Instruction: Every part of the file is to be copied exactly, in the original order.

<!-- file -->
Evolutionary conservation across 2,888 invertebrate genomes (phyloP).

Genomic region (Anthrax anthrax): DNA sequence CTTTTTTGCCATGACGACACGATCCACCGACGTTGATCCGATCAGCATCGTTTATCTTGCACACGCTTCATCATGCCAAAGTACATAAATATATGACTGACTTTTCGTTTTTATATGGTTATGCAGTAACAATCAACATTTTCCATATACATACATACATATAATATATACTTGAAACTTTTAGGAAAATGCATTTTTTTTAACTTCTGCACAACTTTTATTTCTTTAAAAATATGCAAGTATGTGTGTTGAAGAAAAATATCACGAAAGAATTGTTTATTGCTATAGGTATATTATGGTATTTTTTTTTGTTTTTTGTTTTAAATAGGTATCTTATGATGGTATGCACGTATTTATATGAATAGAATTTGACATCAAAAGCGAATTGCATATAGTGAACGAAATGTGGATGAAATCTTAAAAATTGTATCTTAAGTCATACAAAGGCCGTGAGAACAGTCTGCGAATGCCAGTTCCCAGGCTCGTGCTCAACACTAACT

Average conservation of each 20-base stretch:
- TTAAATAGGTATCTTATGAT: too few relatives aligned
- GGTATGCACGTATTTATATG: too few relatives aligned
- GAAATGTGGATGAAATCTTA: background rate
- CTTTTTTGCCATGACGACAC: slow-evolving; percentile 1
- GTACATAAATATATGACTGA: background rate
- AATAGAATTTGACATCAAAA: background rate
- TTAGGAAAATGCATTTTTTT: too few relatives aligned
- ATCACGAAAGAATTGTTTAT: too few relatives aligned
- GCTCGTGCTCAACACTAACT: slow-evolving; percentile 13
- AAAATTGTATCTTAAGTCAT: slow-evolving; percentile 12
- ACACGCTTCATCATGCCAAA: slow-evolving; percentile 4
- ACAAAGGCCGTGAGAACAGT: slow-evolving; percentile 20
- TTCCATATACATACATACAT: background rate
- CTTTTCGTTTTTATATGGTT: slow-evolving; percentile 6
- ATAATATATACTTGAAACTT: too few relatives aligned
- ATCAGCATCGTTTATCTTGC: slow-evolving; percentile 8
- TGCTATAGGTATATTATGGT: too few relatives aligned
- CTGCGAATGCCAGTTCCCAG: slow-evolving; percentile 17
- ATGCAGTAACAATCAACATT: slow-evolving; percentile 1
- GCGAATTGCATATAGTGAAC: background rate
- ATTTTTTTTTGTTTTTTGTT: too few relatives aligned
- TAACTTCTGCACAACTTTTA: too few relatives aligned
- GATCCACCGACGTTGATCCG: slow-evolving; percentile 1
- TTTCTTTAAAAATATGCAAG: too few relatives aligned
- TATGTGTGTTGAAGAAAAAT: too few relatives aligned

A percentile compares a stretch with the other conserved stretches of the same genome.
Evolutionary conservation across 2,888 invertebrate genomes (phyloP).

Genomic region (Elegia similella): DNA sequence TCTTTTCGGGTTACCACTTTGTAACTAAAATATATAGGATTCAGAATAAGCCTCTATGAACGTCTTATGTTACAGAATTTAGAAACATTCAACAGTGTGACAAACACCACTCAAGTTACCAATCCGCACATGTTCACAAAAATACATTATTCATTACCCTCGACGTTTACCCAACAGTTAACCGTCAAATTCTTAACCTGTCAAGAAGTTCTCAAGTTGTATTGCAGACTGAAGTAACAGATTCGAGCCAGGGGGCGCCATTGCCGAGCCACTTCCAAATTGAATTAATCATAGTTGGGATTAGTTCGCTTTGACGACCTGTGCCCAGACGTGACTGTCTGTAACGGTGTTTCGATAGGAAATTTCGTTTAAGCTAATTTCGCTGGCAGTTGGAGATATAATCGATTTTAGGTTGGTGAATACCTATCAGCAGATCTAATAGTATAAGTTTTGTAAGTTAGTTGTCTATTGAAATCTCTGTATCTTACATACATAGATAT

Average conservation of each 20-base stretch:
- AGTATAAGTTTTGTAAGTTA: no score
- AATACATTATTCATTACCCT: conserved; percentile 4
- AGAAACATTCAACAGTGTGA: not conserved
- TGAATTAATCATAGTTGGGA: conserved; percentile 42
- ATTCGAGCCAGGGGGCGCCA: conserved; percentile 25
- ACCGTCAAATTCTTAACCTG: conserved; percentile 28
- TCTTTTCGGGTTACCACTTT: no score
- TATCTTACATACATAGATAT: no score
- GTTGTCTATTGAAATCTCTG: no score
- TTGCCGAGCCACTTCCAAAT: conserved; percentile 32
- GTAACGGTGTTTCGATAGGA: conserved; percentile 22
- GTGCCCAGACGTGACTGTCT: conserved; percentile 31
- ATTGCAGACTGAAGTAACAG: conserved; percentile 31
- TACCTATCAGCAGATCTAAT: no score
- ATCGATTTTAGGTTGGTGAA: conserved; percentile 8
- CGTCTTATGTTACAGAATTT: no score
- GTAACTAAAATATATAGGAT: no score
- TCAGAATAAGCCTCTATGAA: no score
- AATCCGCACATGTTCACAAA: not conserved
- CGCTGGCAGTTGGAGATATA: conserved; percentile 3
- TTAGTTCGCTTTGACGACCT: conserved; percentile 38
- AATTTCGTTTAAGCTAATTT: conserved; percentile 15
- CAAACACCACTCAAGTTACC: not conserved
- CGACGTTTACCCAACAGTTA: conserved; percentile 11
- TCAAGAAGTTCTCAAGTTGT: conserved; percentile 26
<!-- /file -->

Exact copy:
Evolutionary conservation across 2,888 invertebrate genomes (phyloP).

Genomic region (Anthrax anthrax): DNA sequence CTTTTTTGCCATGACGACACGATCCACCGACGTTGATCCGATCAGCATCGTTTATCTTGCACACGCTTCATCATGCCAAAGTACATAAATATATGACTGACTTTTCGTTTTTATATGGTTATGCAGTAACAATCAACATTTTCCATATACATACATACATATAATATATACTTGAAACTTTTAGGAAAATGCATTTTTTTTAACTTCTGCACAACTTTTATTTCTTTAAAAATATGCAAGTATGTGTGTTGAAGAAAAATATCACGAAAGAATTGTTTATTGCTATAGGTATATTATGGTATTTTTTTTTGTTTTTTGTTTTAAATAGGTATCTTATGATGGTATGCACGTATTTATATGAATAGAATTTGACATCAAAAGCGAATTGCATATAGTGAACGAAATGTGGATGAAATCTTAAAAATTGTATCTTAAGTCATACAAAGGCCGTGAGAACAGTCTGCGAATGCCAGTTCCCAGGCTCGTGCTCAACACTAACT

Average conservation of each 20-base stretch:
- TTAAATAGGTATCTTATGAT: too few relatives aligned
- GGTATGCACGTATTTATATG: too few relatives aligned
- GAAATGTGGATGAAATCTTA: background rate
- CTTTTTTGCCATGACGACAC: slow-evolving; percentile 1
- GTACATAAATATATGACTGA: background rate
- AATAGAATTTGACATCAAAA: background rate
- TTAGGAAAATGCATTTTTTT: too few relatives aligned
- ATCACGAAAGAATTGTTTAT: too few relatives aligned
- GCTCGTGCTCAACACTAACT: slow-evolving; percentile 13
- AAAATTGTATCTTAAGTCAT: slow-evolving; percentile 12
- ACACGCTTCATCATGCCAAA: slow-evolving; percentile 4
- ACAAAGGCCGTGAGAACAGT: slow-evolving; percentile 20
- TTCCATATACATACATACAT: background rate
- CTTTTCGTTTTTATATGGTT: slow-evolving; percentile 6
- ATAATATATACTTGAAACTT: too few relatives aligned
- ATCAGCATCGTTTATCTTGC: slow-evolving; percentile 8
- TGCTATAGGTATATTATGGT: too few relatives aligned
- CTGCGAATGCCAGTTCCCAG: slow-evolving; percentile 17
- ATGCAGTAACAATCAACATT: slow-evolving; percentile 1
- GCGAATTGCATATAGTGAAC: background rate
- ATTTTTTTTTGTTTTTTGTT: too few relatives aligned
- TAACTTCTGCACAACTTTTA: too few relatives aligned
- GATCCACCGACGTTGATCCG: slow-evolving; percentile 1
- TTTCTTTAAAAATATGCAAG: too few relatives aligned
- TATGTGTGTTGAAGAAAAAT: too few relatives aligned

A percentile compares a stretch with the other conserved stretches of the same genome.
Evolutionary conservation across 2,888 invertebrate genomes (phyloP).

Genomic region (Elegia similella): DNA sequence TCTTTTCGGGTTACCACTTTGTAACTAAAATATATAGGATTCAGAATAAGCCTCTATGAACGTCTTATGTTACAGAATTTAGAAACATTCAACAGTGTGACAAACACCACTCAAGTTACCAATCCGCACATGTTCACAAAAATACATTATTCATTACCCTCGACGTTTACCCAACAGTTAACCGTCAAATTCTTAACCTGTCAAGAAGTTCTCAAGTTGTATTGCAGACTGAAGTAACAGATTCGAGCCAGGGGGCGCCATTGCCGAGCCACTTCCAAATTGAATTAATCATAGTTGGGATTAGTTCGCTTTGACGACCTGTGCCCAGACGTGACTGTCTGTAACGGTGTTTCGATAGGAAATTTCGTTTAAGCTAATTTCGCTGGCAGTTGGAGATATAATCGATTTTAGGTTGGTGAATACCTATCAGCAGATCTAATAGTATAAGTTTTGTAAGTTAGTTGTCTATTGAAATCTCTGTATCTTACATACATAGATAT

Average conservation of each 20-base stretch:
- AGTATAAGTTTTGTAAGTTA: no score
- AATACATTATTCATTACCCT: conserved; percentile 4
- AGAAACATTCAACAGTGTGA: not conserved
- TGAATTAATCATAGTTGGGA: conserved; percentile 42
- ATTCGAGCCAGGGGGCGCCA: conserved; percentile 25
- ACCGTCAAATTCTTAACCTG: conserved; percentile 28
- TCTTTTCGGGTTACCACTTT: no score
- TATCTTACATACATAGATAT: no score
- GTTGTCTATTGAAATCTCTG: no score
- TTGCCGAGCCACTTCCAAAT: conserved; percentile 32
- GTAACGGTGTTTCGATAGGA: conserved; percentile 22
- GTGCCCAGACGTGACTGTCT: conserved; percentile 31
- ATTGCAGACTGAAGTAACAG: conserved; percentile 31
- TACCTATCAGCAGATCTAAT: no score
- ATCGATTTTAGGTTGGTGAA: conserved; percentile 8
- CGTCTTATGTTACAGAATTT: no score
- GTAACTAAAATATATAGGAT: no score
- TCAGAATAAGCCTCTATGAA: no score
- AATCCGCACATGTTCACAAA: not conserved
- CGCTGGCAGTTGGAGATATA: conserved; percentile 3
- TTAGTTCGCTTTGACGACCT: conserved; percentile 38
- AATTTCGTTTAAGCTAATTT: conserved; percentile 15
- CAAACACCACTCAAGTTACC: not conserved
- CGACGTTTACCCAACAGTTA: conserved; percentile 11
- TCAAGAAGTTCTCAAGTTGT: conserved; percentile 26